Neurology & Neurosurgery

Below, please find links to all of the clinical trials involving neurology and/or neurosurgery. The studies include a multitude of information, including (but not limited to) the study’s purpose, benefits for participating, and financial incentive information. If you have any questions, please contact the individual outlined at the end of each trial summary.

Please visit the Neurology & Neurosurgery service webpage at the Veterinary Medical Teaching Hospital (VMTH) if you would like to learn more about the amazing things that our neurologists can do for you and your animal.  More information about the Neurology & Neurosurgery service research can be found here.

Dogs

Brain Tumors: Investigating Therapy Delivery Methods

Title: Convection enhanced delivery (CED) of murine leukemia virus (MLV) cytosine deaminase (CD) gene therapy in canine glioma

Purpose of Study: This clinical trial will investigate the delivery of a viral gene therapy for canine gliomas (brain tumors).

Participation Requirements:

  • Dogs with intracranial glioma
  • Ineligible:
    • Moderate or severe neurological deficits
    • Uncontrolled seizures
    • Rapidly deteriorating neurological status

Initial Evaluation for Participation: Dogs will be assessed for eligibility based on an MRI scan. A CT guided brain biopsy will be done to confirm the diagnosis and to concurrently deliver the gene therapy.

Procedures: Using CT and MRI scans, a needle will be placed into the brain tumor (previously diagnosed on MRI). A biopsy of the tumor will be taken and the viral gene therapy will be injected into the tumor through the same needle. 2-4 weeks following the injection, the tumor will be surgically removed or be bulked. Following surgery, further treatment may include radiation therapy and/or the experimental gene therapy drugs.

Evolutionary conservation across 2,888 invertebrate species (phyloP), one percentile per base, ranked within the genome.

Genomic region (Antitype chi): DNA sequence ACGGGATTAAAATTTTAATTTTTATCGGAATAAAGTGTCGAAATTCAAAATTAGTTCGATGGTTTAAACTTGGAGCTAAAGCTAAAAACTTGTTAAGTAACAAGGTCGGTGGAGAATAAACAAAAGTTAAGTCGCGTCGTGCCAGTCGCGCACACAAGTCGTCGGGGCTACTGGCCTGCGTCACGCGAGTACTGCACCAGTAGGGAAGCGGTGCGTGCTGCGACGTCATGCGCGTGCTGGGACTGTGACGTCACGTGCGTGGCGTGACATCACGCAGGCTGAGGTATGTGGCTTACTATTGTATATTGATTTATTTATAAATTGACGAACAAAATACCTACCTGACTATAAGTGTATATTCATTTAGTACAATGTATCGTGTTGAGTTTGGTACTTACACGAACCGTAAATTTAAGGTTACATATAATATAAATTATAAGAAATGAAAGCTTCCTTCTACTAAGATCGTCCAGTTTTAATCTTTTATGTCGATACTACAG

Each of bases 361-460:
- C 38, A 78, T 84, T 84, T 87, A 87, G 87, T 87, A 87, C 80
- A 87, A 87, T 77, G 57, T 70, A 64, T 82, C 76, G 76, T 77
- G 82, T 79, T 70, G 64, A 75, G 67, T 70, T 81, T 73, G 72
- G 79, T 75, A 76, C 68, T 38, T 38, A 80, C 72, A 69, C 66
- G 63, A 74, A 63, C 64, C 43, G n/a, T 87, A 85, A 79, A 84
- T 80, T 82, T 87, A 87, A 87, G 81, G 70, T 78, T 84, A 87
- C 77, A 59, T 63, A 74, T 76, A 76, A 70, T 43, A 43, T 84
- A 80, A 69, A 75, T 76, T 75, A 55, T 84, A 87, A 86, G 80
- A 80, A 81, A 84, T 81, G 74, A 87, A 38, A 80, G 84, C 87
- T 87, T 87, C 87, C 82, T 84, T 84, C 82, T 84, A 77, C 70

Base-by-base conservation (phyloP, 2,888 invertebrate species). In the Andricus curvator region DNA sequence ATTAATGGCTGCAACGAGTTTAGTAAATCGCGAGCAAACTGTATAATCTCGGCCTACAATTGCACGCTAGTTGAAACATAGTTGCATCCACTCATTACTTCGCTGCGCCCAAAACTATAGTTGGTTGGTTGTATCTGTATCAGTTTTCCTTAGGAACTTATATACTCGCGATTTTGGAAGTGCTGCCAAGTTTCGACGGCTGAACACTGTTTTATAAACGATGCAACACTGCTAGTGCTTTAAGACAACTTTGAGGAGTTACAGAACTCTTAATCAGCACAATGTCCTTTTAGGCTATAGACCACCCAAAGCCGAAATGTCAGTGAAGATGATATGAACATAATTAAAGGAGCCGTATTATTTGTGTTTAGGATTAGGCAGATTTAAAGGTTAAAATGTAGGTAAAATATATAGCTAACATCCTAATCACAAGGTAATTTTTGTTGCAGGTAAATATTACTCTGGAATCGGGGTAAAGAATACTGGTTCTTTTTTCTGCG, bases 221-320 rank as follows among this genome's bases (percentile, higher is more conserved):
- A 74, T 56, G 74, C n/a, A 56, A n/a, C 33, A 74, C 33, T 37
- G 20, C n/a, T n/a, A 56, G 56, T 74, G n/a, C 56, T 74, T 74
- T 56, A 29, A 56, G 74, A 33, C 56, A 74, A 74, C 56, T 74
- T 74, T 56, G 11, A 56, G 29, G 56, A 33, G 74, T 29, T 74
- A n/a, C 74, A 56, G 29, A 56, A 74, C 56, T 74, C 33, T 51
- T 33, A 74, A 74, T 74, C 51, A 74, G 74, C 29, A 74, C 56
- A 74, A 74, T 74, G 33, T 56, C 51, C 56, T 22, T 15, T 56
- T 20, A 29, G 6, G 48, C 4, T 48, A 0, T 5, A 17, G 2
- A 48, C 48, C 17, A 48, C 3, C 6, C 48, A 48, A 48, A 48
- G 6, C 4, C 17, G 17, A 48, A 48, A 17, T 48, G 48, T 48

Benefits: The major benefit for the dog and owner is that the brain biopsy, surgery, radiation therapy and experimental gene therapy will be paid for up to an initial cost of $20,000 per case.

Surgical resection and radiation therapy are the standard of care treatment at this time for gliomas. Based on individual case assessment, the experimental gene therapy may be given and may have an additional benefit in treating any recurrent or residual tumor.

Owner Responsibilities: Owners are responsible for the small costs associated with any routine medications that the dog is currently prescribed. Treatment will be assessed based on recheck MRI scans at 2-3 month intervals.

Contact: Owners or referring veterinarians should contact the Neurology/Neurosurgery coordinator, Christy Chessman, at (530) 754-0606 or cchessman@vmth.ucdavis.edu.

Myasthenia Gravis: Understanding the Genetics

Title: MHC Haplotyping of dogs with Acquired Myasthenia Gravis

Purpose of Study: Acquired myasthenia gravis is an immune mediated disease. In people, there is an association between genes (HLA DR3) and the myasthenia gravis. If the same is true in dogs, it may allow us to identify dogs at risk before the development of disease, and it may allow us to develop new treatments. The purpose of this study is to determine if dogs with acquired myasthenia gravis have a similar genes (MHC haplotype). We will use DNA collected from blood cells to do the genetic analysis. The genetic analysis will be done in the UC Davis School of Veterinary Medicine.

Participation Requirements: Dogs with a confirmed diagnosis of acquired Myasthenia Gravis.

Initial Evaluation for Participation: None.

Procedures: The only procedure involved a DNA analysis of a blood sample submitted by the owner (at least 5 mls) in 1-2 EDTA tubes.

Benefits: There is no direct benefit of this study for you or your dog; however, the information may allow us to identify dogs that are at risk and develop new treatments.

Owner Responsibilities: The owner only needs to send in a blood sample that has been collected in 1-2 tubes of EDTA by over-night FedEx, Monday to Thursday.

Contact: Contact Dr. Vernau at (530) 752-1393, (530) 304-9450, or kmvernau@ucdavis.edu